Hyoscine can be administered in many different forms including parenteral, transdermal and oral routes, where the latter has reasonably good absorption. The transdermal patch can be put behind the ear where it will deliver a therapeutic effect for about 3 days. It is metabolised via hepatic routes and has a half-life of approximately 8 hours. As an antimuscarinic drug, it carries with it the typical side-effects of dry mouth, urinary retention and blurred vision.
Dopamine Receptor Antagonists
Examples: Prochlorperazine; Metoclopramide; Domperidone
These drugs act as antagonists at D2 receptors. Thus, they’re involved in the inhibition of dopaminergic stimulation on the CTZ. Prochlorperazine (Compazine) is also classified as an antipsychotic drug but the dose at which it’s administered for its antiemetic effect is approximately a third of that than its dose for psychosis.
Metoclopramide (Reglan) acts as a dopamine receptor antagonist at regular doses but higher doses also have the effect of acting as a 5-HT3 receptor antagonist. This double efficacy can come into play when trying to treat cytotoxic-induced vomiting such as that which occurs with anticancer agents. In addition to this, Metoclopramide also has significant prokinetic effects which increase the rate of gastric emptying while also increasing the tone of the gastroesophageal sphincter. These prokinetic effects may be due to an inducement in 5-HT4 receptors in the enteric nervous system.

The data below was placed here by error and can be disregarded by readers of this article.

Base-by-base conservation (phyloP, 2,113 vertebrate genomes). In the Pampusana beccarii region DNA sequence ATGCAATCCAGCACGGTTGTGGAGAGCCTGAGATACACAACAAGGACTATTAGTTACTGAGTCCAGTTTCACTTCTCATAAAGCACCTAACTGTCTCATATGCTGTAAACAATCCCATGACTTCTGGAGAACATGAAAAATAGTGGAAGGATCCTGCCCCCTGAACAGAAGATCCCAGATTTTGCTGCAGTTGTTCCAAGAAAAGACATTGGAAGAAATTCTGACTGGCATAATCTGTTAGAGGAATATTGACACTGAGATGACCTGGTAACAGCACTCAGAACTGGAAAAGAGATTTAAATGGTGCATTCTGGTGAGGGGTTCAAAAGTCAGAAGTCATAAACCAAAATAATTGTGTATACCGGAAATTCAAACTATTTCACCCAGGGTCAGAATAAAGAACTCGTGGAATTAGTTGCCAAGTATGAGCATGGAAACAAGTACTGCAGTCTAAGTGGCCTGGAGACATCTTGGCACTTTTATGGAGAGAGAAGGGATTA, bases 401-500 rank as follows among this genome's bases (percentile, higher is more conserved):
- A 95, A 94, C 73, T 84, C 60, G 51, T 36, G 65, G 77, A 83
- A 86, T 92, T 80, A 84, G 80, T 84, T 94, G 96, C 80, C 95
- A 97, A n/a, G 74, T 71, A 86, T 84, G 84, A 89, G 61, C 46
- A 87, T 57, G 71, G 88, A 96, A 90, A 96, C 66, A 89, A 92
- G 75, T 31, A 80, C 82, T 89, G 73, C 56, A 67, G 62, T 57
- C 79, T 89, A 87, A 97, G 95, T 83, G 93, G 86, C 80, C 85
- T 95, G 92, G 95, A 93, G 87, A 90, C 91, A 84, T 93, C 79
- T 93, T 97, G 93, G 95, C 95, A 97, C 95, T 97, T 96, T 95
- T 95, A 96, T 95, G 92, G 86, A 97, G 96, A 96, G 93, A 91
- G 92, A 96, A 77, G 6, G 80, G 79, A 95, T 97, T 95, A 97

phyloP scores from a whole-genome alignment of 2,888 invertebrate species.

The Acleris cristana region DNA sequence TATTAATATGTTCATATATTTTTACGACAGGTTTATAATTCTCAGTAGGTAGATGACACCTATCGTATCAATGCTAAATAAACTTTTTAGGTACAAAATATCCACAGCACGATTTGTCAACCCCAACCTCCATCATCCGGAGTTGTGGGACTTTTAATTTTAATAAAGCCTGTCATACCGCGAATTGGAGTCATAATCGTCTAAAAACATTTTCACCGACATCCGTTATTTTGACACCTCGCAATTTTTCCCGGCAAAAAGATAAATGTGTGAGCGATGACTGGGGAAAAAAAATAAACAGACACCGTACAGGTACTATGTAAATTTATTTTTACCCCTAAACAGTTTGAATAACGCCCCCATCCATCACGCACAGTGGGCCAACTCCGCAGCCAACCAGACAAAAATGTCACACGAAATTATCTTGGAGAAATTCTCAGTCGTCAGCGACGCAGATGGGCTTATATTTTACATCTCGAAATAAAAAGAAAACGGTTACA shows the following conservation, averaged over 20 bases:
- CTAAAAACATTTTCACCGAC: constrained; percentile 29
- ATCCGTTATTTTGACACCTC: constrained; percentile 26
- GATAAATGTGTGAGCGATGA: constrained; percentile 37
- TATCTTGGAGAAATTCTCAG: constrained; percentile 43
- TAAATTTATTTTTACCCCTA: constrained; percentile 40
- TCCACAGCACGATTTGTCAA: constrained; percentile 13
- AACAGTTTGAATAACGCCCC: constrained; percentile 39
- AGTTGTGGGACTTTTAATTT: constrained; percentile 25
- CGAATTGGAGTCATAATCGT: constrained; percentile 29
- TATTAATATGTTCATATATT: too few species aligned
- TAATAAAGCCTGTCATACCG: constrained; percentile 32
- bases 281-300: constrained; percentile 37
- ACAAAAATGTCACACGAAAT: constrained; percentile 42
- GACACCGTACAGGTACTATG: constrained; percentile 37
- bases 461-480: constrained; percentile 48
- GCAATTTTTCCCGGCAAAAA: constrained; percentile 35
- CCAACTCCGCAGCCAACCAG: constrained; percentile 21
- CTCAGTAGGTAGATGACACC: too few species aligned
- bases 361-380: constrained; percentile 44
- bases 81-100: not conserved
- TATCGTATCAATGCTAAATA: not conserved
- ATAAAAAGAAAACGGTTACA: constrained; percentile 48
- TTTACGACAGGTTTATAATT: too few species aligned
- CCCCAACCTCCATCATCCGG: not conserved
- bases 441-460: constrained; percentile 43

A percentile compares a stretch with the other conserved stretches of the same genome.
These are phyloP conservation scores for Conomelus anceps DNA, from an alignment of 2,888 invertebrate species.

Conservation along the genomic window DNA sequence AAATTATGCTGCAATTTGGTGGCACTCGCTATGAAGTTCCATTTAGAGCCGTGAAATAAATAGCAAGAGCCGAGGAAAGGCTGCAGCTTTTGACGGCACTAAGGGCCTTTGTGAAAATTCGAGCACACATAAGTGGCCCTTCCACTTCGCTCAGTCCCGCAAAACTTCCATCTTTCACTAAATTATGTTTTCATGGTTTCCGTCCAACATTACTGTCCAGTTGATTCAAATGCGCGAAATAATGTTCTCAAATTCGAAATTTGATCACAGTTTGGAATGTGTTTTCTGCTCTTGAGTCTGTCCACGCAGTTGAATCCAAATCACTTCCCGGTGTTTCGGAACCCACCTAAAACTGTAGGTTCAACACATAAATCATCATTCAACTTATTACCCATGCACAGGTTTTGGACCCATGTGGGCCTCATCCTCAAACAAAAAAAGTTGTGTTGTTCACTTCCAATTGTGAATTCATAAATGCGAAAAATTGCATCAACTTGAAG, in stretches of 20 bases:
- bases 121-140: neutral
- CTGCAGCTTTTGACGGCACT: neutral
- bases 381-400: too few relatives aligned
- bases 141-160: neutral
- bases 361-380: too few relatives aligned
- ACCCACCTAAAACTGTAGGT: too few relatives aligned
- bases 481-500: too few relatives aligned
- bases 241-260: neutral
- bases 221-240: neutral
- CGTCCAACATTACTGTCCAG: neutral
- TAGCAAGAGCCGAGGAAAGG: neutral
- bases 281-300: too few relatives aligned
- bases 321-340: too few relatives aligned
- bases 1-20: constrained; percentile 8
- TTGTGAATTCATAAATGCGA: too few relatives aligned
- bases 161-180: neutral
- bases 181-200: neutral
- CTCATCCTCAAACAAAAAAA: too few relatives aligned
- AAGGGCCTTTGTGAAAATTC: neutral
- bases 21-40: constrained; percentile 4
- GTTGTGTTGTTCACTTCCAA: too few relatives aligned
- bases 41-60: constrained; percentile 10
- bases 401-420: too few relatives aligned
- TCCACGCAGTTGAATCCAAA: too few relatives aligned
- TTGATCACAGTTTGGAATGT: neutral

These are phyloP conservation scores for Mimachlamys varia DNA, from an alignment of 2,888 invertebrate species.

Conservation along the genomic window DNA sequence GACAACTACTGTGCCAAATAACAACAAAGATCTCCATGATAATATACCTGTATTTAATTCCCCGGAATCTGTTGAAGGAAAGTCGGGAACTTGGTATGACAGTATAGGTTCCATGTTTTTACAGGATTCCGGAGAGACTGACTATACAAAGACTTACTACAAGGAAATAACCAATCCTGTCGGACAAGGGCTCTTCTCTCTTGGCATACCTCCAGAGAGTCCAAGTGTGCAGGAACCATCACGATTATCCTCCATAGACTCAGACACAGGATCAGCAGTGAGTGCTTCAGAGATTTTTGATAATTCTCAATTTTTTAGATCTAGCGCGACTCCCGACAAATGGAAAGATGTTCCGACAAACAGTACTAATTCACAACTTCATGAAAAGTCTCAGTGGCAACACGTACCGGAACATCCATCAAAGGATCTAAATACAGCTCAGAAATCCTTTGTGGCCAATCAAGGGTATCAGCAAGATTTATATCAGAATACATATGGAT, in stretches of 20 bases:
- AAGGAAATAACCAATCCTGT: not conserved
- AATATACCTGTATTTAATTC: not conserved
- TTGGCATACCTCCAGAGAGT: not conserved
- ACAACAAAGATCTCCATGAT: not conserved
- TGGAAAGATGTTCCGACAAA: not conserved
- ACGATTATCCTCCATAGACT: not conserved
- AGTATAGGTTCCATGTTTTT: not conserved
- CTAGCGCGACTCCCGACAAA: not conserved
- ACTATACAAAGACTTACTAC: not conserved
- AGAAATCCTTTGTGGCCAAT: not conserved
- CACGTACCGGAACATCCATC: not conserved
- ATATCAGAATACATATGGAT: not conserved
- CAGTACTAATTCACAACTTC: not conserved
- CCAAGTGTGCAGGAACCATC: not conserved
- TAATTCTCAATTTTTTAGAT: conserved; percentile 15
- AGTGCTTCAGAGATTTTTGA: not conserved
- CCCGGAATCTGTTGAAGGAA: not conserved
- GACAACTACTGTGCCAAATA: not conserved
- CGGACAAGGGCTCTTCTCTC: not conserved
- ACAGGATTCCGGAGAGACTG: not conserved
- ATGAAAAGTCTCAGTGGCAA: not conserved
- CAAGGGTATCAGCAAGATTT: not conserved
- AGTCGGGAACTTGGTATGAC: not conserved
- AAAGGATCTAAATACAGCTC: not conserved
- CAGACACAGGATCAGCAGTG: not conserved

Dopamine receptor antagonists are chiefly used in vomiting that occurs due to drugs or operations. Pure dopamine receptor antagonists, such as Domperidone (Motilium), lack any antimuscarinic effect and thereby become ineffective when trying to treat motion sickness. Prochlorperazine, on the other hand, can be used to treat various vestibular disorders and motion sickness primarily due to this additional antimuscarinic effect.
Metoclopramide and Domperidone undergo extensive first-pass metabolism and thereby have very limited oral bioavailability. Metoclopramide can be given IV or IM while Domperidone can be administered rectally through the use of suppositories. Both drugs are primarily eliminated through hepatic means with Metoclopramide having a half-life of about 4 hours compared to 14 hours experienced with Domperidone.
CNS effects are typical with Metoclopramide and Prochlorperazine due to the ability to cross the blood brain barrier to some extent – this crossing is much less appreciable with Domperidone. Due to the inhibition of dopamine receptors, dystonias, extrapyramidal effects and parkinsonian-like symptoms are potential.
5HT3 Receptor Antagonists
Examples: Granisetron; Ondansetron
These drugs act as antagonists at 5HT3 receptors located at the level of the gut but also at the level of the CTZ. Emetogenic drugs, such as that used in cancer treatment, which induce vomiting quite easily will find refuge in 5HT3 receptor antagonists as these agents tackle this type of nausea best. However, Granisetron (Kytril) and Ondansetron (Zofran) have also proven useful in postoperative nausea and vomiting.